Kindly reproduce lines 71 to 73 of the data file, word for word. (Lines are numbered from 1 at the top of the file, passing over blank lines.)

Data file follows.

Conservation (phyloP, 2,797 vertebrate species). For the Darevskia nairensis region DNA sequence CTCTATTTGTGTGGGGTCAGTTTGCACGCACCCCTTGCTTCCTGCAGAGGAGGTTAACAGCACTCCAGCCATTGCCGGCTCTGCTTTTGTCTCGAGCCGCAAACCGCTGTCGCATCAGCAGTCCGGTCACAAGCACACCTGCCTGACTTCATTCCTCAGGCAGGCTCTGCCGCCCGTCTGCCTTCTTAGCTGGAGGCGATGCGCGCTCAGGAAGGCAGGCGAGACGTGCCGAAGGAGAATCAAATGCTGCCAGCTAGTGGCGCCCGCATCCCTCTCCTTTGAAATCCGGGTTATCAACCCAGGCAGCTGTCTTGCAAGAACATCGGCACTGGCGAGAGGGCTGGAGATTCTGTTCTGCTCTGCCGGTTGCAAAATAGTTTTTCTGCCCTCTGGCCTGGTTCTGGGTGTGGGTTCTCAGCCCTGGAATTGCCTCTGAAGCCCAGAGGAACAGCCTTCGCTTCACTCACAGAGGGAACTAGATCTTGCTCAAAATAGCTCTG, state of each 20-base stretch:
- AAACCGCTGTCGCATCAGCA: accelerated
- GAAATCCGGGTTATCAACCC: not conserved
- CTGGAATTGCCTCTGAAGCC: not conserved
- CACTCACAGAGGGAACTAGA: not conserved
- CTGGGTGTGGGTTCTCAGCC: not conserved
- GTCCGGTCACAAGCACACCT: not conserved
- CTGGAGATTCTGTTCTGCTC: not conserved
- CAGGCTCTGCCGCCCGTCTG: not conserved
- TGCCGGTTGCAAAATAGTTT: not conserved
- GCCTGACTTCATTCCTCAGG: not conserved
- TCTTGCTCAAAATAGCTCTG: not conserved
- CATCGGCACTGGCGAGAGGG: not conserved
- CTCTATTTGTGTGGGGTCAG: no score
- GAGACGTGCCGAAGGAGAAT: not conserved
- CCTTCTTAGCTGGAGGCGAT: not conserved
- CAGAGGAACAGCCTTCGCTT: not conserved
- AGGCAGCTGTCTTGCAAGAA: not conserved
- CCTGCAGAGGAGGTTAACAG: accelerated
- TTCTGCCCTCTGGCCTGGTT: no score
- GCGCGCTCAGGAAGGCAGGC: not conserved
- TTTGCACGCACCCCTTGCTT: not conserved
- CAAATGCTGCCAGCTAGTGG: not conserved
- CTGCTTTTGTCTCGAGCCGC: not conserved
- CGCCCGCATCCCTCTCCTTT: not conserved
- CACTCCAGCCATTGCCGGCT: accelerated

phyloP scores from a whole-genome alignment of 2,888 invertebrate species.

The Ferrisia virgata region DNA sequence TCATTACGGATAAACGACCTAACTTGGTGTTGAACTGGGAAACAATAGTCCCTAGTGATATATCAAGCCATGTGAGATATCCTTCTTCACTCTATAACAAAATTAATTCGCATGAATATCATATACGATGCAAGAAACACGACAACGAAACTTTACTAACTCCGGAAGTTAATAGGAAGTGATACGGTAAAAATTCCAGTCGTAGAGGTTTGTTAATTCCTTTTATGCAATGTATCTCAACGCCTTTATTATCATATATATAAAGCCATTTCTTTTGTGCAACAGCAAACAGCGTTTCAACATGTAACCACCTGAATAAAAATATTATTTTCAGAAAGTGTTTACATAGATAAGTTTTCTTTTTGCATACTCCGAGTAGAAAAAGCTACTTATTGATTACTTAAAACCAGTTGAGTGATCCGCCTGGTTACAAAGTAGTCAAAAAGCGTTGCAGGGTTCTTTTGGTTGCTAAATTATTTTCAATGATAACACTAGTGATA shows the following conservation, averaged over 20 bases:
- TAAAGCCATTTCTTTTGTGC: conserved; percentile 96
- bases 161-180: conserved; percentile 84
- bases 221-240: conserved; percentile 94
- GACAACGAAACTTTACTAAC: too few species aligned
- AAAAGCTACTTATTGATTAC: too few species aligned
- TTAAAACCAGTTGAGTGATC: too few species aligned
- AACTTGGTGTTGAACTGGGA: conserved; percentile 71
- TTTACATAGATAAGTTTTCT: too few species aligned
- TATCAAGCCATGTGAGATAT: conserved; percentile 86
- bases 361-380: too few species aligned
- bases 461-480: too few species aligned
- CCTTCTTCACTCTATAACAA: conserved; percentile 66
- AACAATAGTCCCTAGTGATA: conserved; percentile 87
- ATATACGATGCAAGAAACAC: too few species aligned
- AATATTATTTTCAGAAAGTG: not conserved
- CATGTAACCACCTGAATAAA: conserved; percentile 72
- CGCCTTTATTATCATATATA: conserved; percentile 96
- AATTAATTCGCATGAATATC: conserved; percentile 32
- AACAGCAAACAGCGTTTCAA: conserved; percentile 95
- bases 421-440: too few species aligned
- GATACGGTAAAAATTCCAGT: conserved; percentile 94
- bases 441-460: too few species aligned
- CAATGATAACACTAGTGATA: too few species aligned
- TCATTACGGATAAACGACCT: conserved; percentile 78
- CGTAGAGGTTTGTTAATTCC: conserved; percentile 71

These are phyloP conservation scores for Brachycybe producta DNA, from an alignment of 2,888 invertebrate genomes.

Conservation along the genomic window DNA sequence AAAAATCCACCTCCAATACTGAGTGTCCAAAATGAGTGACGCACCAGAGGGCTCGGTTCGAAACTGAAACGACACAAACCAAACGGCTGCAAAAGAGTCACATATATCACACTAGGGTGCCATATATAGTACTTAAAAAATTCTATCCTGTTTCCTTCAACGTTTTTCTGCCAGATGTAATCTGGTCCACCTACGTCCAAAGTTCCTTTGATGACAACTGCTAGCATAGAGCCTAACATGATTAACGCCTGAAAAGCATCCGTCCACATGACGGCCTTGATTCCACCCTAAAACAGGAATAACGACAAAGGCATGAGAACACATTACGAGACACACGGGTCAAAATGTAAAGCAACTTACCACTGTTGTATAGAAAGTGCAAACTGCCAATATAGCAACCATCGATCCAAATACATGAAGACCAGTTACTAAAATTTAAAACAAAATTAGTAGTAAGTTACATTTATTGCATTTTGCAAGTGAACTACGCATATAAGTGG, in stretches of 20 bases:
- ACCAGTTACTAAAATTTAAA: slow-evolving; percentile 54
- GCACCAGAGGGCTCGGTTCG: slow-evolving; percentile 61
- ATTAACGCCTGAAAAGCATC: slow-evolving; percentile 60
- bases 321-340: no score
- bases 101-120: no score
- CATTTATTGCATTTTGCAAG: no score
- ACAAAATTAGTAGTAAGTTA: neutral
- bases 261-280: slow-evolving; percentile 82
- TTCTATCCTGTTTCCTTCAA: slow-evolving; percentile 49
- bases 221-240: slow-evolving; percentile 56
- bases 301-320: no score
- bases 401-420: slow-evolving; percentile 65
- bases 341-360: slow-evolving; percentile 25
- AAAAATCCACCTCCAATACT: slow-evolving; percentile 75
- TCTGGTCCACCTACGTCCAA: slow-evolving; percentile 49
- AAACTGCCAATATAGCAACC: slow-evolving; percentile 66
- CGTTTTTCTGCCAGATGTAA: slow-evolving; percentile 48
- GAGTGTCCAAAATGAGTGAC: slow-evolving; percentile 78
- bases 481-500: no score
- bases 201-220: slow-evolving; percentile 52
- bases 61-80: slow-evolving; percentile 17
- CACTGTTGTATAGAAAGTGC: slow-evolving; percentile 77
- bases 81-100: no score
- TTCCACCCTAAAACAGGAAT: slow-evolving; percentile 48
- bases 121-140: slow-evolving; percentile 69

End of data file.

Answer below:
- AAACTGCCAATATAGCAACC: slow-evolving; percentile 66
- CGTTTTTCTGCCAGATGTAA: slow-evolving; percentile 48
- GAGTGTCCAAAATGAGTGAC: slow-evolving; percentile 78